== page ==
Sponsor logos from ModSpace and New Balance on his jacket, earphones atop his head and hat pulled low, C.J. Wilson looked like any other attentive team owner perched atop a pit box at Daytona International Speedway Friday, where his team made its debut.
And that would be great by him.
The Los Angeles Angels' newly acquired $77 million left-handed starter says he's as comfortable trackside as he is on the pitcher's mound and joins a long and notable list of athlete superstars, celebrities and musicians long drawn to the iconic Daytona high-banks for the Rolex 24 sports car weekend.
Of course, his commitment to baseball -- and hefty new contract -- discourage his participation behind the wheel, for now, so he's doing the next best thing, fielding a team.
"At this point, I'm happy just to watch and cheer my drivers on and put together a good sponsorship program,'' Wilson, 31, said, from his team's high-tech pit stall. "That's the best thing I can do right now, buy car parts and stay out of the way,'' he added with a laugh.
Actually Wilson would prefer to be behind the wheel and doesn't rule that out for the future. It's been his dream since he was five years old, accompanying his father to Southern California dirt tracks where the elder Wilson worked the pits for a midget team.
And Wilson's success in baseball -- 43-35 career record and coming off a career best season with the Texas Rangers (16-7, 2.94 ERA) -- has allowed him the opportunity to participate in the "other" sport that has allured and intrigued and excited him beyond all others.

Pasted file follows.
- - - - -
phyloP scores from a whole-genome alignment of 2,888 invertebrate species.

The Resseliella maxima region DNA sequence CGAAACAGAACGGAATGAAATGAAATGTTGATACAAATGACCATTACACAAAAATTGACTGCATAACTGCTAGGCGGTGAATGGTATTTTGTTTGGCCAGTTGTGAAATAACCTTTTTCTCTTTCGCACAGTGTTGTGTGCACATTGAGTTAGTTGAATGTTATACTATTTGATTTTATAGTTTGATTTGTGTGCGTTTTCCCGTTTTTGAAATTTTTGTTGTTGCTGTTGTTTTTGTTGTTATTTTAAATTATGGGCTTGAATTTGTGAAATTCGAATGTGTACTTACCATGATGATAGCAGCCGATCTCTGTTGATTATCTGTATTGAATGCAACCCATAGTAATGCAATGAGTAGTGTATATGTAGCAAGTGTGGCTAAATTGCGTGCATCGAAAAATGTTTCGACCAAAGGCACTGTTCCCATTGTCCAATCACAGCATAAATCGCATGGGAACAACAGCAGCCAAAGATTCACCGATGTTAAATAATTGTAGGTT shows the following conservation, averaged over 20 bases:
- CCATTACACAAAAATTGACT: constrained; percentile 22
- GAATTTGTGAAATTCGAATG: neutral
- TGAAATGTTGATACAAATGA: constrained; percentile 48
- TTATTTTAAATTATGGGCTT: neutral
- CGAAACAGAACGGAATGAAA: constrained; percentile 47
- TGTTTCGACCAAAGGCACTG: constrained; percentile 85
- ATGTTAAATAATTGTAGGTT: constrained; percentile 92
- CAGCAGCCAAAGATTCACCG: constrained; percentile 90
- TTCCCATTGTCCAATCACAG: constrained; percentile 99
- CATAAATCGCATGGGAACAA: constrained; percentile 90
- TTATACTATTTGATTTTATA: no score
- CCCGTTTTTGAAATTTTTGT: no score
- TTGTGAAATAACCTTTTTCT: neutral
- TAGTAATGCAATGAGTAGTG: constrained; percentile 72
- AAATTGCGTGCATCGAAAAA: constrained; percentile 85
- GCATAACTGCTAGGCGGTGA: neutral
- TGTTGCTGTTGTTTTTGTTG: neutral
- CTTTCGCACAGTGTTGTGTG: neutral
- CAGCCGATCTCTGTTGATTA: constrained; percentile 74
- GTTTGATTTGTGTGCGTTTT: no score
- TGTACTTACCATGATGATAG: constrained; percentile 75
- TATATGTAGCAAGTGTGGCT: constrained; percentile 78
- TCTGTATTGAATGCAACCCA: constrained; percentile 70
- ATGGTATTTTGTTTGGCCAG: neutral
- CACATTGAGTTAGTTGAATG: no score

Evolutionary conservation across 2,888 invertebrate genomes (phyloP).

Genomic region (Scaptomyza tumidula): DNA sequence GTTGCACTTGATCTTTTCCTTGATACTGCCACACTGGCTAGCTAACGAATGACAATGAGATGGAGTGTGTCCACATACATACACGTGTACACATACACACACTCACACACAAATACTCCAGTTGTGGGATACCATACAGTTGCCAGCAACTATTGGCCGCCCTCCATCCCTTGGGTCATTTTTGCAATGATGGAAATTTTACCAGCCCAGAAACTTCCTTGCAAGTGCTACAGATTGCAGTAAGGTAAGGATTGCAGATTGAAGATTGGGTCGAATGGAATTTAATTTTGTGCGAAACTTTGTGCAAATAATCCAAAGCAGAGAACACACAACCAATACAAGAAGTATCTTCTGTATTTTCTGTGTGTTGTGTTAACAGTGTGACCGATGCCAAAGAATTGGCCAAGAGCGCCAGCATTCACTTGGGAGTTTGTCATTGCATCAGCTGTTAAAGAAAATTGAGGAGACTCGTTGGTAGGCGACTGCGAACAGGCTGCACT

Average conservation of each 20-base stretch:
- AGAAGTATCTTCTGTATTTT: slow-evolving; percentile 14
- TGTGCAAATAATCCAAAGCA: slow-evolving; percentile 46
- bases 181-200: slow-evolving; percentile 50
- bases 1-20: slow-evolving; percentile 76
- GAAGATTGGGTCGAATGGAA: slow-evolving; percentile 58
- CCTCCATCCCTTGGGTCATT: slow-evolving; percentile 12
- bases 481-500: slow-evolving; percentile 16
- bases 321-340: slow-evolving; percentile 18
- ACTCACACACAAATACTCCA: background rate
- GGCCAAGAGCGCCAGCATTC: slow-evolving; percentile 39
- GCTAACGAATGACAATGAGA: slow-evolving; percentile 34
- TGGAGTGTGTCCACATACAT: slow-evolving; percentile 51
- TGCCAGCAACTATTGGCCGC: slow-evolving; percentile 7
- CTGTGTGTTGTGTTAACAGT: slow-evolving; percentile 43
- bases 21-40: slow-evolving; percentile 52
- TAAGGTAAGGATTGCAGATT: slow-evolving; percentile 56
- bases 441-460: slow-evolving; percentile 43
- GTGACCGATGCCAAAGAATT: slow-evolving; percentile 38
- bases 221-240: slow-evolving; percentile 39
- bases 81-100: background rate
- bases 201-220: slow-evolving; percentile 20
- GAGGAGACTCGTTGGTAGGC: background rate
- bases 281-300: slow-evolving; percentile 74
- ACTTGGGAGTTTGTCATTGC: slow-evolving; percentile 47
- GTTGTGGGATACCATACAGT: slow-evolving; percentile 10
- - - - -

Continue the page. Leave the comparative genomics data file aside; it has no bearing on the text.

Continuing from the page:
Yet as much as Wilson is involved in racing, he doubts that many of his baseball teammates even know about his high-speed pursuits.
"A lot of guys golf, I'm not into golfing at all,'' Wilson explained with a smile. "On an off-day they'll say, 'hey let's go golfing and I'll say, 'Hey, let's go go-karting.'''
"It's just like anything else, so many options for hobbies out there for major league baseball players. I think I have one of the more eccentric ones I guess," he said pausing to select the right adjective.
"I've driven in about 30 (sports car) races in the last four years and obviously all of them were during the offseason. We've done a couple club races and I've won a couple races.
"It's actually a bigger thrill (than winning in baseball) because I've been a part of so many winning baseball teams. To create your own winning team as an owner is a whole different story. It's pretty rewarding.''
"Experience is kind of a weird thing in racing. The only way to get it, is to go out there and test yourself against guys that are way better than you. There aren't that many venues in baseball the same way. If you're an amateur, you can't just take batting practice against Mariano Rivera or try to strike out Albert Pujols.
"But those are the type of guys we have to race against every time we go out, so it makes it more exciting.''
Wilson's two Mazda MX-5s fared respectively -- 15th and 33rd place in the 41-car ST class -- in their season debut Friday afternoon: a Continental Tires Series race or sort of Triple-A series compared with the weekend's marquee 24-hour event.
After the race, Wilson immediately caught a cross country return flight to his native California to prepare for the upcoming baseball season. The means to his end.
"Baseball has a shelf life with only a couple more years, realistically for me,'' Wilson said. "But I've got a couple more decades in racing hopefully if everything works out well for me.
"Right now, we're just trying to work our way up just like anybody who's in the minor leagues working their way up to the major leagues.''
An analogy that should bode well for Wilson.